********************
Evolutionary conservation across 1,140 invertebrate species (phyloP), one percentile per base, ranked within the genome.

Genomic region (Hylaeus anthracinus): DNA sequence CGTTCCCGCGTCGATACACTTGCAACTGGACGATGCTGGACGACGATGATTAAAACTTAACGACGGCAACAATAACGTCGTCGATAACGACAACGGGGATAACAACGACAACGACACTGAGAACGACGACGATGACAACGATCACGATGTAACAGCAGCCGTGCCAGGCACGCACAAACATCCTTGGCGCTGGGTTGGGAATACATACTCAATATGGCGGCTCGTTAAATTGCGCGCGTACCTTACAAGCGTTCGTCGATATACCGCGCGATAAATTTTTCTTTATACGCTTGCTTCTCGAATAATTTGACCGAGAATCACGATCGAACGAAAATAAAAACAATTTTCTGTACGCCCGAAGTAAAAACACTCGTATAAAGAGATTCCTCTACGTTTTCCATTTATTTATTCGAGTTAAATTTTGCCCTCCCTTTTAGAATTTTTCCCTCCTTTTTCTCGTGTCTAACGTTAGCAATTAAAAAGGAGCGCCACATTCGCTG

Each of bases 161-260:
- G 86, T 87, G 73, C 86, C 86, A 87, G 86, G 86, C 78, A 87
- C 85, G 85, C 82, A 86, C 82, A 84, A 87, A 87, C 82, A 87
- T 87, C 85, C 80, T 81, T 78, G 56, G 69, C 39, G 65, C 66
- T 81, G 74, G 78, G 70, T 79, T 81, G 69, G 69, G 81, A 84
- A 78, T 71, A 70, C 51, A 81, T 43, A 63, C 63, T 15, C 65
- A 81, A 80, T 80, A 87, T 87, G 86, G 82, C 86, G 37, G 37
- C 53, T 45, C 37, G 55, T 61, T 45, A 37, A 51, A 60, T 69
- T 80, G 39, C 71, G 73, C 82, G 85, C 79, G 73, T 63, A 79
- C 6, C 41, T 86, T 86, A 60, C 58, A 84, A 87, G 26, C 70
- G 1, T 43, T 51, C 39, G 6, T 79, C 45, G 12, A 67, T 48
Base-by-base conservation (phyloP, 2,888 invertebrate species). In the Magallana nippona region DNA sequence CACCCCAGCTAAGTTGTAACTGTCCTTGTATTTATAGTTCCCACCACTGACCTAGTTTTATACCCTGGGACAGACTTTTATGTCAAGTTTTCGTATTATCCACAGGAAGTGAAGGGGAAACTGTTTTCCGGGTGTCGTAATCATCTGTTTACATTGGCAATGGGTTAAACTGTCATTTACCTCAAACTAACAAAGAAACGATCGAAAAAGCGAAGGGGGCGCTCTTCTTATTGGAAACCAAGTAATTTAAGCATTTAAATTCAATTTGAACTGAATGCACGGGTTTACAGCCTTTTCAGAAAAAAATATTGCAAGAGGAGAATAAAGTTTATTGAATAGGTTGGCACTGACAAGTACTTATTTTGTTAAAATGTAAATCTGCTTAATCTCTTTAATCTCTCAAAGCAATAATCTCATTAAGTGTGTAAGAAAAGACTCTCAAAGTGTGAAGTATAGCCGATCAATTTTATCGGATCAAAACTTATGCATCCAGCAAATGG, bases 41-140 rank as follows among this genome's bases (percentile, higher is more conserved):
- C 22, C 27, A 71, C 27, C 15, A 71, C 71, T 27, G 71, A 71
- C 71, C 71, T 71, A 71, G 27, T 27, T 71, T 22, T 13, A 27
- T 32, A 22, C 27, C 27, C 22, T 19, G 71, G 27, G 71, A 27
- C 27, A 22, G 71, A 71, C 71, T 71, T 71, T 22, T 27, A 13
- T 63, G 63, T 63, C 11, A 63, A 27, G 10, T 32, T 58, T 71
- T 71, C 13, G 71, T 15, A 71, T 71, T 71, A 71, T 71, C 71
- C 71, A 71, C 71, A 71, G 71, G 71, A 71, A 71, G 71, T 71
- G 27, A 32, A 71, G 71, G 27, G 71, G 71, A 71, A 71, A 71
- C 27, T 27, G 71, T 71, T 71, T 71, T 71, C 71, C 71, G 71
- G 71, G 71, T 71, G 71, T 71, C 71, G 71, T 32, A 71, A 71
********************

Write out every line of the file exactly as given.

Evolutionary conservation across 1,140 invertebrate species (phyloP), one percentile per base, ranked within the genome.

Genomic region (Hylaeus anthracinus): DNA sequence CGTTCCCGCGTCGATACACTTGCAACTGGACGATGCTGGACGACGATGATTAAAACTTAACGACGGCAACAATAACGTCGTCGATAACGACAACGGGGATAACAACGACAACGACACTGAGAACGACGACGATGACAACGATCACGATGTAACAGCAGCCGTGCCAGGCACGCACAAACATCCTTGGCGCTGGGTTGGGAATACATACTCAATATGGCGGCTCGTTAAATTGCGCGCGTACCTTACAAGCGTTCGTCGATATACCGCGCGATAAATTTTTCTTTATACGCTTGCTTCTCGAATAATTTGACCGAGAATCACGATCGAACGAAAATAAAAACAATTTTCTGTACGCCCGAAGTAAAAACACTCGTATAAAGAGATTCCTCTACGTTTTCCATTTATTTATTCGAGTTAAATTTTGCCCTCCCTTTTAGAATTTTTCCCTCCTTTTTCTCGTGTCTAACGTTAGCAATTAAAAAGGAGCGCCACATTCGCTG

Each of bases 161-260:
- G 86, T 87, G 73, C 86, C 86, A 87, G 86, G 86, C 78, A 87
- C 85, G 85, C 82, A 86, C 82, A 84, A 87, A 87, C 82, A 87
- T 87, C 85, C 80, T 81, T 78, G 56, G 69, C 39, G 65, C 66
- T 81, G 74, G 78, G 70, T 79, T 81, G 69, G 69, G 81, A 84
- A 78, T 71, A 70, C 51, A 81, T 43, A 63, C 63, T 15, C 65
- A 81, A 80, T 80, A 87, T 87, G 86, G 82, C 86, G 37, G 37
- C 53, T 45, C 37, G 55, T 61, T 45, A 37, A 51, A 60, T 69
- T 80, G 39, C 71, G 73, C 82, G 85, C 79, G 73, T 63, A 79
- C 6, C 41, T 86, T 86, A 60, C 58, A 84, A 87, G 26, C 70
- G 1, T 43, T 51, C 39, G 6, T 79, C 45, G 12, A 67, T 48
Base-by-base conservation (phyloP, 2,888 invertebrate species). In the Magallana nippona region DNA sequence CACCCCAGCTAAGTTGTAACTGTCCTTGTATTTATAGTTCCCACCACTGACCTAGTTTTATACCCTGGGACAGACTTTTATGTCAAGTTTTCGTATTATCCACAGGAAGTGAAGGGGAAACTGTTTTCCGGGTGTCGTAATCATCTGTTTACATTGGCAATGGGTTAAACTGTCATTTACCTCAAACTAACAAAGAAACGATCGAAAAAGCGAAGGGGGCGCTCTTCTTATTGGAAACCAAGTAATTTAAGCATTTAAATTCAATTTGAACTGAATGCACGGGTTTACAGCCTTTTCAGAAAAAAATATTGCAAGAGGAGAATAAAGTTTATTGAATAGGTTGGCACTGACAAGTACTTATTTTGTTAAAATGTAAATCTGCTTAATCTCTTTAATCTCTCAAAGCAATAATCTCATTAAGTGTGTAAGAAAAGACTCTCAAAGTGTGAAGTATAGCCGATCAATTTTATCGGATCAAAACTTATGCATCCAGCAAATGG, bases 41-140 rank as follows among this genome's bases (percentile, higher is more conserved):
- C 22, C 27, A 71, C 27, C 15, A 71, C 71, T 27, G 71, A 71
- C 71, C 71, T 71, A 71, G 27, T 27, T 71, T 22, T 13, A 27
- T 32, A 22, C 27, C 27, C 22, T 19, G 71, G 27, G 71, A 27
- C 27, A 22, G 71, A 71, C 71, T 71, T 71, T 22, T 27, A 13
- T 63, G 63, T 63, C 11, A 63, A 27, G 10, T 32, T 58, T 71
- T 71, C 13, G 71, T 15, A 71, T 71, T 71, A 71, T 71, C 71
- C 71, A 71, C 71, A 71, G 71, G 71, A 71, A 71, G 71, T 71
- G 27, A 32, A 71, G 71, G 27, G 71, G 71, A 71, A 71, A 71
- C 27, T 27, G 71, T 71, T 71, T 71, T 71, C 71, C 71, G 71
- G 71, G 71, T 71, G 71, T 71, C 71, G 71, T 32, A 71, A 71